I also found a little blurb about W‘s new cover and the new direction Stefano Tonchi, the editor in-chief, is taking the magazine. “When he was hired in March, Tonchi said he wanted to make the magazine more accessible, “probably … more of a general-interest style magazine, and less of a fashion-obsessed publication.” This cover — with clothes being anything but the focus — suggests that’s what Tonchi’s doing.”
This made me so incredibly sad when I read this because I love W and I feel like this is happening to a lot of fashion publications. Because the magazines only target a select group of fashionistas, editors in-chief are forced to commercialize their publications to get them to sell better. Soon, “fashion” magazines will evolve into “general-interest” publications and blogs will be the only real sources of fashion news.
Re: New French Designer: Alexandre Vauthier
Last week, Alexandre Vauthier premired his Fall/Winter 2010-2011 collection during Paris Fashion Week. His collection features his classic fierce shoulders and block colors in monochrome. However, Vauthier adds a splash of color with a deep purple and sex appeal. His clothing becomes much more provocative with deep “V” necklines, bare shoulders, lace and cut outs.
Check out his new collection at Paris Vogue.
Vogue US vs. Vogue Paris
Recently, my dad returned home from his trip to France with a copy of the June/July issue of Vogue Paris. I was so excited to read it and ripped the plastic cover off. I opened it up, flipping vigorously through, searching for the Kate Moss spread. (Kate Moss is by far my favorite model. A lot of people think she is overrated, but I think she is brilliant!) Upon finding it, I realized I couldn’t read the article. Why? Because it was all in French and obviously my extensive knowledge of Spanish didn’t help in the least bit. I could pick out words here and there, but they were words like “cocktail” and “couture.” Discouraged, I gave up and hunted my mom down, who speaks French fluently. I made her sit with me for an hour and read me the articles instead.
Paging through the magazine itself, I realized how shocking different Vogue Paris and the American version are. And to be frankly honest, I liked the Paris version much better. I am not saying that Anna Wintour, the Editor in Chief of Vogue US, does not do proper job or lacks creativity. Instead, I find the Paris Vogue much more refreshing. Continue reading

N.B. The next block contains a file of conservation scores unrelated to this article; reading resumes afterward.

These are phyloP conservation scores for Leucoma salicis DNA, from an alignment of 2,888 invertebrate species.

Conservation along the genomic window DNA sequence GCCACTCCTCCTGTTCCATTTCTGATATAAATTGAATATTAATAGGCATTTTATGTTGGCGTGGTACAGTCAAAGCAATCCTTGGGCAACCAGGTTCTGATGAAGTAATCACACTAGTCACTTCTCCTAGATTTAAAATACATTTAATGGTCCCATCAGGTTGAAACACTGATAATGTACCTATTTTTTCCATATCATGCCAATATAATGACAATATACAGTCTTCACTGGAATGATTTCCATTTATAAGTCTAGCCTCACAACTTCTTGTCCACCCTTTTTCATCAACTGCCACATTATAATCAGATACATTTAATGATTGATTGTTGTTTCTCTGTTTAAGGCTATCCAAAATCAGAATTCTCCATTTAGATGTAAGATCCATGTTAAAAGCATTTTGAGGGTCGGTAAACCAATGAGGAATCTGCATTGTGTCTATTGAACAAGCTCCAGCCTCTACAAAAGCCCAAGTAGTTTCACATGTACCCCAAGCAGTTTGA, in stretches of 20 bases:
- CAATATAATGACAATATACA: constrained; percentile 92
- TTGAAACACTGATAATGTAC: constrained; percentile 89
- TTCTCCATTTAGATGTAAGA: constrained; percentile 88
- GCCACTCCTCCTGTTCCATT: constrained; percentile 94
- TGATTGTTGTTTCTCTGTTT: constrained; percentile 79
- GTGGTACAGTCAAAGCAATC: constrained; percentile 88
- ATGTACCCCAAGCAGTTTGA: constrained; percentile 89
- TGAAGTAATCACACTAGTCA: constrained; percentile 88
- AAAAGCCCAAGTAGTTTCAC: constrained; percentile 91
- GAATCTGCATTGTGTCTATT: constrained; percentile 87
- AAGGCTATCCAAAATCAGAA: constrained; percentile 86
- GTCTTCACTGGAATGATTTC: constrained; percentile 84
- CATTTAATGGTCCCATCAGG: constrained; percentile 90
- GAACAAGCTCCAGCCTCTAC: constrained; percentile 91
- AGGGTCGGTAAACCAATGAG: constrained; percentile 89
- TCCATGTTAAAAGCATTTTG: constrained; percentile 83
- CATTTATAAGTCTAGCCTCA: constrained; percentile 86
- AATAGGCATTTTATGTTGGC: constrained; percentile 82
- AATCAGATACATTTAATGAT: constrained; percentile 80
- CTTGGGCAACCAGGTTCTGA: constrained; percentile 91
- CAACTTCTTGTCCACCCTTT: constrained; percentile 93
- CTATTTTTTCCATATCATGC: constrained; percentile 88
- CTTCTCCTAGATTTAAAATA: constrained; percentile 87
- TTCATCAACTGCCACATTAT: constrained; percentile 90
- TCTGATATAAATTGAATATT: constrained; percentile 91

New French Designer: Alexandre Vauthier
I first saw Alexandre Vauthier’s work featured in a spread for new designers in this month’s issue of Vogue Paris*. Along with a short article, Vogue featured a photo of a model wearing a piece from his collection; The dress was a simple black, yet it created an artificial silhouette with arched and pointed shoulders. The movement of the dress was spectacular and allured me in right away. After seeing only one dress from his collection, I immediately turned to Google and visited his website and watched his show. I knew instantly that I had to feature him on my site! If I had quickly fallen for his look, I know others will!
* Vogue Paris, June/July Issue 908, “Les Laureats,” pp. 194
Alexander Vauthier, born in Agen, France, credits his interest in fashion to the strong female presences in his childhood. His mother, who was a single parent, always wore fox fur and YSL perfume. “She’s the one who made me become nuts [about fashion,]” Vauthier says, “My mother would get me out of school to do shopping.” Apart from his mother, Vauthier’s grandmother adorned herself in France’s greatest designers like YSL and Chanel.
Despite his exposure to fashion as a young child, Vauthier did not start off in the fashion world. He spent two years dabbling in law before transferring to ESMOD (l’Ecole Supérieure des Arts et techniques de la Mode), the first and oldest fashion school in France.
Upon graduating in 1994, Vauthier worked for Thierry Mugler. Vauthier had not thought of designing his own line until his boss, Thierry Mugler himself, told him, “Do something on your own, dammit!” Looking for more experience, Vauthier left Thierry Mugler after four years and he became head designer for Jean-Paul Gaultier’s Haute Couture collection. Continue reading